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Treasury head rebuffs Coalition on stimulus -

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SHANE MCLEOD: Malcolm Turnbull is hoping Kevin Rudd meets him half way on emissions trading, giving
him the best chance of convincing the Coalition to vote with the Government next month.

The Opposition party room is expected to support Mr Turnbull's plan to negotiate changes to the ETS
but dissident MPs are demanding the Government accept substantial amendments for high emitting
industries and agriculture. If not, Mr Turnbull's plan to pass the scheme may be thwarted.

He's taking heart from eminent economist Professor Ross Garnaut's critique of the Government's big
economic stimulus spending.

But the head of Treasury Dr Ken Henry says the stimulus is still needed to avoid the real risk of
the economy stalling.

From Canberra, Alexandra Kirk reports.

ALEXANDRA KIRK: Malcolm Turnbull has been battling disgruntled MPs and very public criticism of his
leadership for months. But just like his optimistic claim that the party is unified, he's trying to
downplay the damage caused by those who've been agitating against him.

MALCOLM TURNBULL: That's what I read but again it's not, it's not something that I can, you know,
waste a lot of time on frankly.

ALEXANDRA KIRK: The bubble has burst for now. Mr Turnbull is hoping it stays that way.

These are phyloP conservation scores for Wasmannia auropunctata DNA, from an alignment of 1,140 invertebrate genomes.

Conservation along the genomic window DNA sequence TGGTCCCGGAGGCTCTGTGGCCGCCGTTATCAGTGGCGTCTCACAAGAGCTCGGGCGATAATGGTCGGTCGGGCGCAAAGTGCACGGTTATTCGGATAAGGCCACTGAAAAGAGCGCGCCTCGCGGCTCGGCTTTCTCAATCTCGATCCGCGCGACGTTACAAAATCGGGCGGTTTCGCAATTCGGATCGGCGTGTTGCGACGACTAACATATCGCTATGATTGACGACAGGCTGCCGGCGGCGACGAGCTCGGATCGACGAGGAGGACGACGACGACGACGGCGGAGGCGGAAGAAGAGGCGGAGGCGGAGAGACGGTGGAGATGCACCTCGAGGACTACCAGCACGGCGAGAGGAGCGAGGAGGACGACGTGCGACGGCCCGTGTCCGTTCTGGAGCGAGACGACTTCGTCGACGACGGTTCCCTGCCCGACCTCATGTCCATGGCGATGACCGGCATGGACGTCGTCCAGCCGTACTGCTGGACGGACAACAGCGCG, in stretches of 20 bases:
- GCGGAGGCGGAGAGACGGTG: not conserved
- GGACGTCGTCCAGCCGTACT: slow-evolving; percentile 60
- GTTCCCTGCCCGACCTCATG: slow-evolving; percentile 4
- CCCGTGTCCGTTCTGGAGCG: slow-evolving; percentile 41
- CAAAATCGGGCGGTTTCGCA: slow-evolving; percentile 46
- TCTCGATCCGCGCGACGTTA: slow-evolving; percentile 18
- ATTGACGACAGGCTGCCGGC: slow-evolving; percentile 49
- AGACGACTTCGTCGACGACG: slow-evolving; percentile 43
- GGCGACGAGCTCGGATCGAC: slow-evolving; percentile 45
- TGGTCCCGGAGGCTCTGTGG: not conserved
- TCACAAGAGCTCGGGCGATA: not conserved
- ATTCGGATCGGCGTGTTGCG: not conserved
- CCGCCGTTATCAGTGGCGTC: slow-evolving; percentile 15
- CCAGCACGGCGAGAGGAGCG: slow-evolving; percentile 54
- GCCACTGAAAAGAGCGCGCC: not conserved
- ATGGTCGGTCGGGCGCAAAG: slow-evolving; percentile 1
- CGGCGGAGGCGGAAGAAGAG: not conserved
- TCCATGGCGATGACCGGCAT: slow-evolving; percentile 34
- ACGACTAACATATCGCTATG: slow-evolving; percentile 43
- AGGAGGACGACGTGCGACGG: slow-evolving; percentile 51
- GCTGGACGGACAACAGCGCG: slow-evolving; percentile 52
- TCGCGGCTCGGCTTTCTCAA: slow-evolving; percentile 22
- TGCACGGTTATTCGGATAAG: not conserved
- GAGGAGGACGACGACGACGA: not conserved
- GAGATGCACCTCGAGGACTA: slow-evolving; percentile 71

MALCOLM TURNBULL: What I have called for and what I must say every leader of a political party
where this has occurred on, Labor or Liberal, has always said the same thing, we've got to stick
together and invariably we do.

ALEXANDRA KIRK: On ABC radio in Melbourne this morning he was fed up with all the attention on his
leadership.

MALCOLM TURNBULL: You know, here we are, we've been in the studio for 10 minutes and we've had,
gone on and on about leadership and we haven't actually got onto any policy substance.

ALEXANDRA KIRK: Shortly after Mr Turnbull got his way, with the focus shifting to the economy.

MALCOLM TURNBULL: There is no good coming out of the Rudd Government's reckless economic management
and Ross Garnaut who is very much on the Labor side - he was the man of course who did the big
study for their climate change legislation - Ross Garnaut's remarks in The Australian today confirm
it.

ALEXANDRA KIRK: But the head of Treasury Ken Henry isn't in favour of Mr Turnbull's push to wind
back the Government's stimulus spending.

KEN HENRY: So far these effects have largely been through the stimulus to household consumption
from the cash payments. And without this stimulus we estimate that the economy would have
contracted not only in the December quarter of 2008 but also in the March and June quarters of this
year.

ALEXANDRA KIRK: Dr Henry has told a Senate hearing clawing back some of the yet to be spent
stimulus billions is not a good idea. He says the positive economic news isn't reason enough.

KEN HENRY: It's on the public record that the Treasury has advised the Government that withdrawing